River Cities: Water Space in Urban Development and History

Xiaolan  Lin's picture

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Type: 
Call for Papers
Date: 
March 22, 2017 to May 1, 2017
Location: 
Indonesia
Subject Fields: 
Asian History / Studies, Urban Design and Planning, Urban History / Studies

Symposium dates: 11 & 12 December 2017

Hosted by Airlangga University, Surabaya, Indonesia  

Supported by the Urban Knowledge Network Asia (UKNA), Airlangga University, and the International Institute for Asian Studies (IIAS), Leiden, the Netherlands

Conveners: Dr Paul Rabé, Adrian Perkasa (M.A.) and Dr Rita Padawangi 

Important Dates:

Submission of abstracts and a short biography: 1 May 2017

Selected abstracts notification:  Mid June 2017

Submission of draft paper: Mid November 2017

Introduction

Cities and water can be said to have a love-hate relationship (1), and this is especially true of rivers in cities in Asia. Many Asian cities, like their cousins in the rest of the world, owe their locations to rivers and the trading opportunities and water sources these rivers provided.  In recent years, cities across China are beautifying their water fronts, and cities as diverse as Singapore and Seoul are turning their rivers into assets as part of urban redevelopment schemes or restoring them in an effort to bring nature back to the city. But many other cities in Asia have their backs turned to their rivers. Where rivers were once trading and transport arteries, nowadays many of them have suffered neglect as roads and evolving trading patterns have supplanted the rivers’ economic and social functions. Their decline has been accompanied by environmental destruction, as their waters have become polluted and serve as the dumping ground for solid waste. Moreover, riverbank settlements evolved into legally ambiguous spaces, as old settlements were detached from land formalization regimes and were subjected to environmental deterioration from the rivers. Far from being an asset, these rivers have become an eyesore—and occasionally also a threat, owing to flooding exacerbated by poor planning and a poor understanding of the place of these water bodies in the wider regional eco-system.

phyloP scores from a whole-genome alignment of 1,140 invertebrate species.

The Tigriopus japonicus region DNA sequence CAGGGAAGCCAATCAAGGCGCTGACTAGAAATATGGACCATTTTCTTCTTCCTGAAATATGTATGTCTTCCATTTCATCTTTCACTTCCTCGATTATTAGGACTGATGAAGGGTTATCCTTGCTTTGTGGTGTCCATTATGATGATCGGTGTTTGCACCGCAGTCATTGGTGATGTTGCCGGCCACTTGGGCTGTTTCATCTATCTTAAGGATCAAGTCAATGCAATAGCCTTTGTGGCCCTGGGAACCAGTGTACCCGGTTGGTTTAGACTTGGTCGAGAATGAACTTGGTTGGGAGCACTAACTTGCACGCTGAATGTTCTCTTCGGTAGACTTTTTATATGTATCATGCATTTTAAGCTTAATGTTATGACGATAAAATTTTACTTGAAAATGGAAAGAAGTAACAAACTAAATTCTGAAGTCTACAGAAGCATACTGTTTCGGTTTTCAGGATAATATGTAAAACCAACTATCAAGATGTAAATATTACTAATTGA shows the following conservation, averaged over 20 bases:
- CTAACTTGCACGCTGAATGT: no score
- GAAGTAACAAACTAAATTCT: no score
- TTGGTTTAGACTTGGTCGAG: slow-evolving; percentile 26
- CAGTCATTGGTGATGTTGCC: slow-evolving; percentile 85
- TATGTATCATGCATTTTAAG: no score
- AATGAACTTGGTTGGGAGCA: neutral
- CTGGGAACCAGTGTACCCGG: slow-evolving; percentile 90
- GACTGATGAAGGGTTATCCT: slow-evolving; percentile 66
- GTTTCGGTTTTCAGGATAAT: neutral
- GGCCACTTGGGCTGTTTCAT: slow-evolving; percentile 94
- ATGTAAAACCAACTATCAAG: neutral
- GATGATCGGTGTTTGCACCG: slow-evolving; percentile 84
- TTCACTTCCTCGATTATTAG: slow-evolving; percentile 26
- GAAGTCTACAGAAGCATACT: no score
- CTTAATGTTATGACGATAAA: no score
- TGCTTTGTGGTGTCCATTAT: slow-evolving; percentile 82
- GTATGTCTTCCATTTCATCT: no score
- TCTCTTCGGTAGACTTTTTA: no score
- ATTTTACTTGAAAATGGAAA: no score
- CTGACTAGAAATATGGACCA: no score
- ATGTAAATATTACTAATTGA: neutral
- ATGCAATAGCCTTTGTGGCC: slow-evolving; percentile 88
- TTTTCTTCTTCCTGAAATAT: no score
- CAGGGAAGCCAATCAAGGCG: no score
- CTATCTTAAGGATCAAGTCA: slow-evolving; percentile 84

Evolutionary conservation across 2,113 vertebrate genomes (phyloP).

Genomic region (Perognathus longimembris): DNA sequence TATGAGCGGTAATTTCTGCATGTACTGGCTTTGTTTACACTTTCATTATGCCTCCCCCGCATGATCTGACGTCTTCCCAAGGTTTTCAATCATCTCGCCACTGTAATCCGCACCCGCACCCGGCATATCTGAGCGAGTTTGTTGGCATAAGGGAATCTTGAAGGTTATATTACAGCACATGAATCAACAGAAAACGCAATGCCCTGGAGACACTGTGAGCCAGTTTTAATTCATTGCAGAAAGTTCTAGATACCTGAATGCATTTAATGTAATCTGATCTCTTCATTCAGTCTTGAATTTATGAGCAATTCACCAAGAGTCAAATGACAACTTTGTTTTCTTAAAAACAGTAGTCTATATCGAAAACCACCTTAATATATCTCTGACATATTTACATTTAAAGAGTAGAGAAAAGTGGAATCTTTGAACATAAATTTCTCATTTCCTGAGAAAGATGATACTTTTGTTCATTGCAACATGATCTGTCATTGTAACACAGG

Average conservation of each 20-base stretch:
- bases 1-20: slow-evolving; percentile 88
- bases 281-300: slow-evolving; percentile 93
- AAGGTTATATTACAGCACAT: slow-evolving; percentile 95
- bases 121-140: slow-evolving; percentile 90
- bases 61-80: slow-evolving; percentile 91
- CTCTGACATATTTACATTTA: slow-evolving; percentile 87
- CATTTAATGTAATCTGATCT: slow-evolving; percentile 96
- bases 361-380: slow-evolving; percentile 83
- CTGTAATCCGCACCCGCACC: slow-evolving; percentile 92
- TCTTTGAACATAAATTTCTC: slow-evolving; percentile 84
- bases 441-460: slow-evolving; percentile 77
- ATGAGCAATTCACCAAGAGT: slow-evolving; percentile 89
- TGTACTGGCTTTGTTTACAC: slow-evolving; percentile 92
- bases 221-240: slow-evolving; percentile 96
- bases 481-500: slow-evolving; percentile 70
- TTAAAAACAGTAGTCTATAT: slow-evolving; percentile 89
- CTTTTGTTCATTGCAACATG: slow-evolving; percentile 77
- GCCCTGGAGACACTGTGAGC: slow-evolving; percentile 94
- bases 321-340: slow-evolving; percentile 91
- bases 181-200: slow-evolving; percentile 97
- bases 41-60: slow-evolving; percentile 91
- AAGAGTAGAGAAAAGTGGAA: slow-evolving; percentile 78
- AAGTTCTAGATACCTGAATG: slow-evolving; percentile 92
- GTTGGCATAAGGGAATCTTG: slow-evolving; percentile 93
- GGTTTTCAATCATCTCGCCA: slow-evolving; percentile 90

(1) Reference is to: Feldman, D.L. (2017). The Water Sustainable City.  Cheltenham: Edward Elgar

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